Within five years of the entry into force of the Directive, the Member States will establish a series of environmental targets towards “good environmental status” – eg restore certain ecosystems, reduce pollution etc. And within six years, they will establish and implement a monitoring programme to measure progress towards “good environmental status”. The Commission will approve Member States’ assessments, definitions of “good environmental status” and monitoring programmes.

By 2016 at the latest, each Member State will develop a programme of measures designed to achieve “good environmental status”. Such programmes could address issues like activities needed to restore damaged ecosystems, the amount of a human activity that is permitted or the degree of perturbation of ecosystems permitted, mitigation and remediation tools etc. The Commission will approve this programme of measures, which should enter into operation by 2018 at the latest.

The Member States will ensure the active participation of all interested parties (governments of candidate and third countries, industry and civil society organisations, scientists and academics...) in the implementation of this directive, in particular in establishing and updating the marine strategies.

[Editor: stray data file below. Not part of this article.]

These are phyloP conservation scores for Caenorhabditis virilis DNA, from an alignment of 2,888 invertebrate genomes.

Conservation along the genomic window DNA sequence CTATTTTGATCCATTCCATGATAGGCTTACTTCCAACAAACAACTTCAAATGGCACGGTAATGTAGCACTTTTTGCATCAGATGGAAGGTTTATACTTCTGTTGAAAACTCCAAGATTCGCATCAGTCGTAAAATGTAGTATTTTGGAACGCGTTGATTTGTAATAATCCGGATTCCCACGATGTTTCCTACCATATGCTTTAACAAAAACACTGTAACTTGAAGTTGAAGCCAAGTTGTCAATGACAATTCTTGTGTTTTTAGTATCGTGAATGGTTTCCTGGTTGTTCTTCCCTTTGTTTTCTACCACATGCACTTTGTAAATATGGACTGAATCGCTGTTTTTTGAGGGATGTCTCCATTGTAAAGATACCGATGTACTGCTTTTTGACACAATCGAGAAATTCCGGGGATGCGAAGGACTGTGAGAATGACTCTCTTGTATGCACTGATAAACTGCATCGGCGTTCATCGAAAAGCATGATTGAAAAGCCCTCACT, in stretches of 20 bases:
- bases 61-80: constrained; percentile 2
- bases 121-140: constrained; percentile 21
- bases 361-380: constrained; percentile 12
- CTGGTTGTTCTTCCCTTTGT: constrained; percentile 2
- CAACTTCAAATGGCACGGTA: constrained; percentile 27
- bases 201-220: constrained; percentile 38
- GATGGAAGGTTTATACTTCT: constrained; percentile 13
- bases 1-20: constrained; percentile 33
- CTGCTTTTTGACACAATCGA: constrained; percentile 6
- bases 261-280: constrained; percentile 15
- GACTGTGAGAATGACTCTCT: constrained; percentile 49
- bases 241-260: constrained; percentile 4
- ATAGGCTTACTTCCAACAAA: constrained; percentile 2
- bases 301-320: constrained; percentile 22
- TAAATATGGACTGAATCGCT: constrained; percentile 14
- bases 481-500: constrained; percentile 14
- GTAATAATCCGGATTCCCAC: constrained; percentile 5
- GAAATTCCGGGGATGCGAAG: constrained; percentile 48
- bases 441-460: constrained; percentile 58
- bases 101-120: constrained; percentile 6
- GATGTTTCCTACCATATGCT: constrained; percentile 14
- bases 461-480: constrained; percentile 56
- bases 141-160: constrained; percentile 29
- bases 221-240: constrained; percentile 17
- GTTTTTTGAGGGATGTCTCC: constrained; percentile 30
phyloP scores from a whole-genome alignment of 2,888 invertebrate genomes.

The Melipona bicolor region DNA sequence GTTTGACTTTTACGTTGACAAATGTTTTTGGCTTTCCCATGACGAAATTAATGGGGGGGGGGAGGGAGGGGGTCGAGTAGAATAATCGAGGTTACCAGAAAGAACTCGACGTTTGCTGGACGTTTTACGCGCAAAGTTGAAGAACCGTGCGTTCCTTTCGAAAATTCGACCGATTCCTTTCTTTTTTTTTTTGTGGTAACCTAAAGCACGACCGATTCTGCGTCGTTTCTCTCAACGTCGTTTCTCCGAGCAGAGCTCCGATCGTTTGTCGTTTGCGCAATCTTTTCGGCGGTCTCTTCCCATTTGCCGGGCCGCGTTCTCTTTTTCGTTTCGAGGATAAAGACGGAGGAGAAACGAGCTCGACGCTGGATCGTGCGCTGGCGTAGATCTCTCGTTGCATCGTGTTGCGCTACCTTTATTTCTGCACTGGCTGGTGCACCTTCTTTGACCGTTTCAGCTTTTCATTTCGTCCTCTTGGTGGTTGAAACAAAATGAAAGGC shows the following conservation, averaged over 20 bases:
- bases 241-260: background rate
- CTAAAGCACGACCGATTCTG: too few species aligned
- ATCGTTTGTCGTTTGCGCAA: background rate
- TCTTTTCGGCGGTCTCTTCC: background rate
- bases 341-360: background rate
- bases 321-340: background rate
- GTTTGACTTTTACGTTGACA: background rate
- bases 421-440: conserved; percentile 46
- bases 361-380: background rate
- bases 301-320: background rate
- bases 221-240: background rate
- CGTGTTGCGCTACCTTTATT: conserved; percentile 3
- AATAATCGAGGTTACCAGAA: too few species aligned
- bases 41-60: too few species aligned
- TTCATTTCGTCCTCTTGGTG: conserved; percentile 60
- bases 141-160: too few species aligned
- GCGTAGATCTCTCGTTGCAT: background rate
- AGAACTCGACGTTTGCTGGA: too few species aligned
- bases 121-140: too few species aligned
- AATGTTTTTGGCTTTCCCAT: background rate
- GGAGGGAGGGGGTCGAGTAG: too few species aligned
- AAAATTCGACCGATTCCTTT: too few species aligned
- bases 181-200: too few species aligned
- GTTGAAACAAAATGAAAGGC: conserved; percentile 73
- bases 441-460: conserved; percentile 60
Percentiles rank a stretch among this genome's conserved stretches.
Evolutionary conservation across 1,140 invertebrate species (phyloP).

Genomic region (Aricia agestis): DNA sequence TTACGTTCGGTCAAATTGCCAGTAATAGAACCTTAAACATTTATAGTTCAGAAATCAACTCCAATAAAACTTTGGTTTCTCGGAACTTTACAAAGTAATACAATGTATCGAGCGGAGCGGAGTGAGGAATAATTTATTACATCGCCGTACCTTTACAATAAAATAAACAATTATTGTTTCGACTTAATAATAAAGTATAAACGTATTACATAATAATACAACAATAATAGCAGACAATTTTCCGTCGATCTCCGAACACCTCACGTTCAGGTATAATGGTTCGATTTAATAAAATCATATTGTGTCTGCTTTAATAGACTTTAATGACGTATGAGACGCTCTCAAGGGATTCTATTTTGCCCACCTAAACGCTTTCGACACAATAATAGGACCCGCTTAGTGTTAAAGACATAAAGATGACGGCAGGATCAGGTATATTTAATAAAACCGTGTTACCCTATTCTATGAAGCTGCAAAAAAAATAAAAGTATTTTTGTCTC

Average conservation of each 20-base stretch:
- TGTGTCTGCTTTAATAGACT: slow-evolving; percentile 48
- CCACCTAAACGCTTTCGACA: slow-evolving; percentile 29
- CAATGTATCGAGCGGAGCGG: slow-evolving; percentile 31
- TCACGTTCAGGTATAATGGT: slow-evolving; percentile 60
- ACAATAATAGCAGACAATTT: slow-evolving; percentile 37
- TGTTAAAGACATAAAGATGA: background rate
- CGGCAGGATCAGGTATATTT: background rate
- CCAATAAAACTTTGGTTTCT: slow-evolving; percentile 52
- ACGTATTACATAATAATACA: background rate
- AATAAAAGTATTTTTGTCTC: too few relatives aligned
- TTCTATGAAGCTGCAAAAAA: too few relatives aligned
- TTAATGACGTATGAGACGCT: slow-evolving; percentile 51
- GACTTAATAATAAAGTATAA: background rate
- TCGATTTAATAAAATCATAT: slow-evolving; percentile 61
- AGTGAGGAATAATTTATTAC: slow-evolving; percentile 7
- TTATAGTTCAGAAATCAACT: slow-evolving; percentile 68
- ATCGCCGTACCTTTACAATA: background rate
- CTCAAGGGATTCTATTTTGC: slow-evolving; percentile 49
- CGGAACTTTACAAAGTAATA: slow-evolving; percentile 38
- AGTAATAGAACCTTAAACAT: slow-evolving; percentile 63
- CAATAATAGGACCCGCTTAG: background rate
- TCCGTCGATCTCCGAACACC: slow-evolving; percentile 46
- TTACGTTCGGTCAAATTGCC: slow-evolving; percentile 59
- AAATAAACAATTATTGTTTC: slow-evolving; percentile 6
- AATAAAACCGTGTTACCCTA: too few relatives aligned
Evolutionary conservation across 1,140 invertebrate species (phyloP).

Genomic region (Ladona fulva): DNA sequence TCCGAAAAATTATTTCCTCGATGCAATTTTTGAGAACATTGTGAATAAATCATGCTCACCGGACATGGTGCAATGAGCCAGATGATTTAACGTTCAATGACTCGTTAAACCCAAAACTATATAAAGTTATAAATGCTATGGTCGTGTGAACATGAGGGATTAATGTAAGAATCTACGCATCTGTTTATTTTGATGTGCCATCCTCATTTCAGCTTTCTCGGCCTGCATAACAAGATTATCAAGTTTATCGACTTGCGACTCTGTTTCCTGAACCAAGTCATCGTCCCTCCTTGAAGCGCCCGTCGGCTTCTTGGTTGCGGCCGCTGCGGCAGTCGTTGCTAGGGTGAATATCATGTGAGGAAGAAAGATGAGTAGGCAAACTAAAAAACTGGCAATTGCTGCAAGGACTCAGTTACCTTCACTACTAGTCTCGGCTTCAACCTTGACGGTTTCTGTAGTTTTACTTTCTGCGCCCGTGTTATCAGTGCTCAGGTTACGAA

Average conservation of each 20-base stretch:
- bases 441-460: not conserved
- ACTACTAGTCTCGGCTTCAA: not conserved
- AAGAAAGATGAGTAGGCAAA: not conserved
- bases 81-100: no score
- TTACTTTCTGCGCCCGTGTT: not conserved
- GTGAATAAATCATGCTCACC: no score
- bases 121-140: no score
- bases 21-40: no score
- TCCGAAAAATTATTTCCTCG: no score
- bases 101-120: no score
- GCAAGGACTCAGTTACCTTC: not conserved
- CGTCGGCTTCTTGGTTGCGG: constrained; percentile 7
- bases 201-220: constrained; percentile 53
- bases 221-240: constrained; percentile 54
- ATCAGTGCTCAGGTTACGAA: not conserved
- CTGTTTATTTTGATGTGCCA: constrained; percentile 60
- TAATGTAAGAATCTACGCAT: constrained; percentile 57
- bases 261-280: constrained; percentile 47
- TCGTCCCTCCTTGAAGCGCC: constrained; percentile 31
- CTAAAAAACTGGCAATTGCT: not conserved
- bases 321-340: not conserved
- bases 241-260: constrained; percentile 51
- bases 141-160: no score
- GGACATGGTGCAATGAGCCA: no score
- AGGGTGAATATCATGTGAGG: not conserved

How will citizens feel the impact of the marine strategy?

EU citizens will feel the impact of the marine strategy in their daily lives. In the absence of a marine strategy, many of the current, negative impacts on the marine environment would worsen, with significant economic and social repercussions. The tourism, fisheries and aquaculture sectors, which directly depend on the quality of the maritime environment, would be particularly hard hit, leaving coastal areas and communities to bear the brunt. On the contrary, healthy marine ecosystems will generate new opportunities, e.g. in the field of eco-tourism and marine research.

A healthy marine environment makes seaside holidays more attractive, and would enhance EU citizens’ social well-being by boosting medicinal and pharmaceutical uses of marine resources. It would equally make it possible for EU citizens to continue to reap health benefits from diets rich in non-contaminated fish and seafood.